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  • davegreten

The Albatross

A long time ago, I made a bad career move. A really bad career move, one that would follow me for an unexpectedly long time. I hope you will read this as a cautionary tale. I think a lot can be learned from it.


I was working for a small tech startup that would later be acquired by a well known company on the west coast. It was an intimidatingly smart outfit, when I joined there were eight employees and half of them had PhDs in Computer Science from Harvard. Anyway, we were growing rapidly and I was put in charge of finding, interviewing, and hiring another person to help us in tech support.


I'd done this before and the person I hired was a rock star. She was smart, talented and well liked by everyone. So people within the company trusted my judgment. Oh, how I let them down.


After much searching, it came down to two candidates. Candidate A was a young guy, a recent graduate of BU. He seemed ambitious and capable without being a merciless stair-climber. He was earnest and eager to hit the ground running. I could tell right away he would go far.


And then there was the other guy.


Candidate B was kind of weird looking, the word "dorky" springs to mind. Everyone who saw him remarked he looked like Newman from Seinfeld. He was a little older than me and he'd held a good amount of jobs in a short amount of time. But he was impossibly friendly and good-natured. He gave a great interview.


So I was faced with the choice between the two. And I'm ashamed to admit, I made the bad choice. I chose candidate B. I chose candidate B because I was threatened by candidate A. I thought there was a possibility that candidate A would later outshine me. I rationalized this to myself by thinking, "I just want to hire a monkey who will answer the phone."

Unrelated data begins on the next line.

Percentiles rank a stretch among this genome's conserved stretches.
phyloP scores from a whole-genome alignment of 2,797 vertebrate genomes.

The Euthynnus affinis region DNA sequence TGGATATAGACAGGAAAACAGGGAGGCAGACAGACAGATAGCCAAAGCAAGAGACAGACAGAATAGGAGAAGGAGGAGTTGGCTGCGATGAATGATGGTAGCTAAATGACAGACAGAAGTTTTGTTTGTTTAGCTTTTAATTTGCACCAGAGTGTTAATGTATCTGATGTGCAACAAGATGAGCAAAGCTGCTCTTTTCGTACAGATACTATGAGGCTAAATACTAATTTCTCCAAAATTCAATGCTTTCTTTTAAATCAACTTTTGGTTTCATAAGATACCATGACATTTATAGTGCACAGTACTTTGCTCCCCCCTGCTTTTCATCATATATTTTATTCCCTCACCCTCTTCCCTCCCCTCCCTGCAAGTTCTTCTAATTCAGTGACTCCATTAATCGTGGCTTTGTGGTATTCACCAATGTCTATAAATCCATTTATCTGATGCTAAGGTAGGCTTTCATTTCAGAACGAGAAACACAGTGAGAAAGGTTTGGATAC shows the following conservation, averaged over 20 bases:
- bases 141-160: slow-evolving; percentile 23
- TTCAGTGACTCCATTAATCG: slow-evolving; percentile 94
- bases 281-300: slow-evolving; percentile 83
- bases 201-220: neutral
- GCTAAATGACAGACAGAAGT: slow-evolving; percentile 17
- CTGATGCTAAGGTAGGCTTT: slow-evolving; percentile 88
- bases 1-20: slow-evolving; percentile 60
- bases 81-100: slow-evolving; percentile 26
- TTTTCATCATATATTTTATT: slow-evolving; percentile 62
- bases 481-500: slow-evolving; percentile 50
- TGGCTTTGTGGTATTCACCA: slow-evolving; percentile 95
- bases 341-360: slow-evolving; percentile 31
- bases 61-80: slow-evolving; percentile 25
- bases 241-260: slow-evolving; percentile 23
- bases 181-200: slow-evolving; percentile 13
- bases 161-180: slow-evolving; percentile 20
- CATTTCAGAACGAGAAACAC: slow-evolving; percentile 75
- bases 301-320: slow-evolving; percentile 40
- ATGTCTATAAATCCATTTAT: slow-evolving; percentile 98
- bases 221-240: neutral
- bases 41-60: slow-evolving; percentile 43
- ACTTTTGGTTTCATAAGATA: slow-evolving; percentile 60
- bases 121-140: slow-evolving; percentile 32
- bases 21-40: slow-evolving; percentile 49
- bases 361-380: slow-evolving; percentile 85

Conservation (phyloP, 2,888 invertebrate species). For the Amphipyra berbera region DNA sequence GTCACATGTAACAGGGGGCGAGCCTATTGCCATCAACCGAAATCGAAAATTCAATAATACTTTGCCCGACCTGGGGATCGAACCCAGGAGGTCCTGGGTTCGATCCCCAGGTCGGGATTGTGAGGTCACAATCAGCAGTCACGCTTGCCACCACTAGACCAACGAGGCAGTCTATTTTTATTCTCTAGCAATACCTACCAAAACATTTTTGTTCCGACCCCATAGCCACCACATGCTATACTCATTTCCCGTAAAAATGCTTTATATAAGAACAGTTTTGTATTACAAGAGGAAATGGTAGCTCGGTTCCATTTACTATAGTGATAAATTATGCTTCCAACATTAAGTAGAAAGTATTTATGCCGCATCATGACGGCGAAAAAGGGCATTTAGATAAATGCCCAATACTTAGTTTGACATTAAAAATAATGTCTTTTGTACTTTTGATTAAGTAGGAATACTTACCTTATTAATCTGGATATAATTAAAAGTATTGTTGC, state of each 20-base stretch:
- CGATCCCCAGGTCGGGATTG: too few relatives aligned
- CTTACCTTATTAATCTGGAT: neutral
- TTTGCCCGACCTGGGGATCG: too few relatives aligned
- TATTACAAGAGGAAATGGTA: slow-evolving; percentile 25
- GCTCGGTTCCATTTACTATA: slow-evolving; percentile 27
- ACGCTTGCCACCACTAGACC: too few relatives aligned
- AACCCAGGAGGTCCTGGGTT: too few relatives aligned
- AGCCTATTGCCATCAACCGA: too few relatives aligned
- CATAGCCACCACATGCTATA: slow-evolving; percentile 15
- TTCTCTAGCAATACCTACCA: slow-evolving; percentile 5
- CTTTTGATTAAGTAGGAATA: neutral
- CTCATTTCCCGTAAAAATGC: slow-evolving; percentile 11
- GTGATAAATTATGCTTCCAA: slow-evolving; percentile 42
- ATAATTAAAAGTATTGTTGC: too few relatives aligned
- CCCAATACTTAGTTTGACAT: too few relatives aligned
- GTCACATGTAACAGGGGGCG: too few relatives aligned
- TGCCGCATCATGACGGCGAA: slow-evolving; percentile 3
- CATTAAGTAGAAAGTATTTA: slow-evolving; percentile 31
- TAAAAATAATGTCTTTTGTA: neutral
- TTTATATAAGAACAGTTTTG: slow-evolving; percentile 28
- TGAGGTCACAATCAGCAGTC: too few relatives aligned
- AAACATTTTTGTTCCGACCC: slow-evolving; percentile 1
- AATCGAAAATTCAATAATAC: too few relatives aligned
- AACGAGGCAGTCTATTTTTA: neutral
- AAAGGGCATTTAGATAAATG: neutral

But it didn't take long for me to regret the decision. Within a week, I wanted to fire candidate B. He had an almost preternatural ability to fuck up whatever he was working on. One of the engineers had put in a feature to delete client accounts. The feature had a warning screen, "Are you sure you want to do this?" and he wanted to add the line, "If this is [Candidate B], click 'No.'"


Candidate B was also, errr, strange. The kind of guy who plays Dungeons and Dragons and decorates his cube with Star Wars figurines. Now, I have nothing against these people, I saw my fair share of them working in Silicon Valley. But they usually have some marketable skills to make up for their social failings. Candidate B had none. No skills. The guy could barely pick up the phone without cheerfully screwing it up. I later learned he gave a great interview because he'd taken a class in it. And his resume had been puffed up with skills he obviously did not have.


But I was not able to fire him. Our COO wanted to sell the company and turnover looked bad for potential acquirers. So I was forced to shuffle Candidate B into some role where the damage he inevitably caused was minimized. The role was so pointless I'm not sure he did much of anything outside of sit at a desk and play World of Warcraft. As long as he stayed out of my hair and people forgot I hired him, that was fine with me.


Little did I know this thing, this horribly inept, impossibly friendly person would follow me, haunt me for the next three years. He would follow me after the acquisition, traveling 3,000 miles to the west coast to work in a cube a few doors down from me. Always skirting being fired and shuffled from manager to manager, Candidate B made a career of finding the role of least significance and hanging on for dear life. I was not fully rid of his presence until I left my employer in 2001. He was still there when I left.


I don't know for the life of me how he held on for as long as he did but, somehow, he did. He outlasted me. And always people would say, "Why did Dave hire that guy?" As a result, I was not entrusted with interviewing and hiring people for a long, long time.


Which is too bad because I learned something from hiring Candidate B. It's a simple rule, may you remember it forever - don't be afraid to hire someone who is smarter than yourself. I learned that lesson a thousand times over. You are much better served being the dumbest guy in the room than to be surrounded by fools. Seek out the smart people and learn from them.

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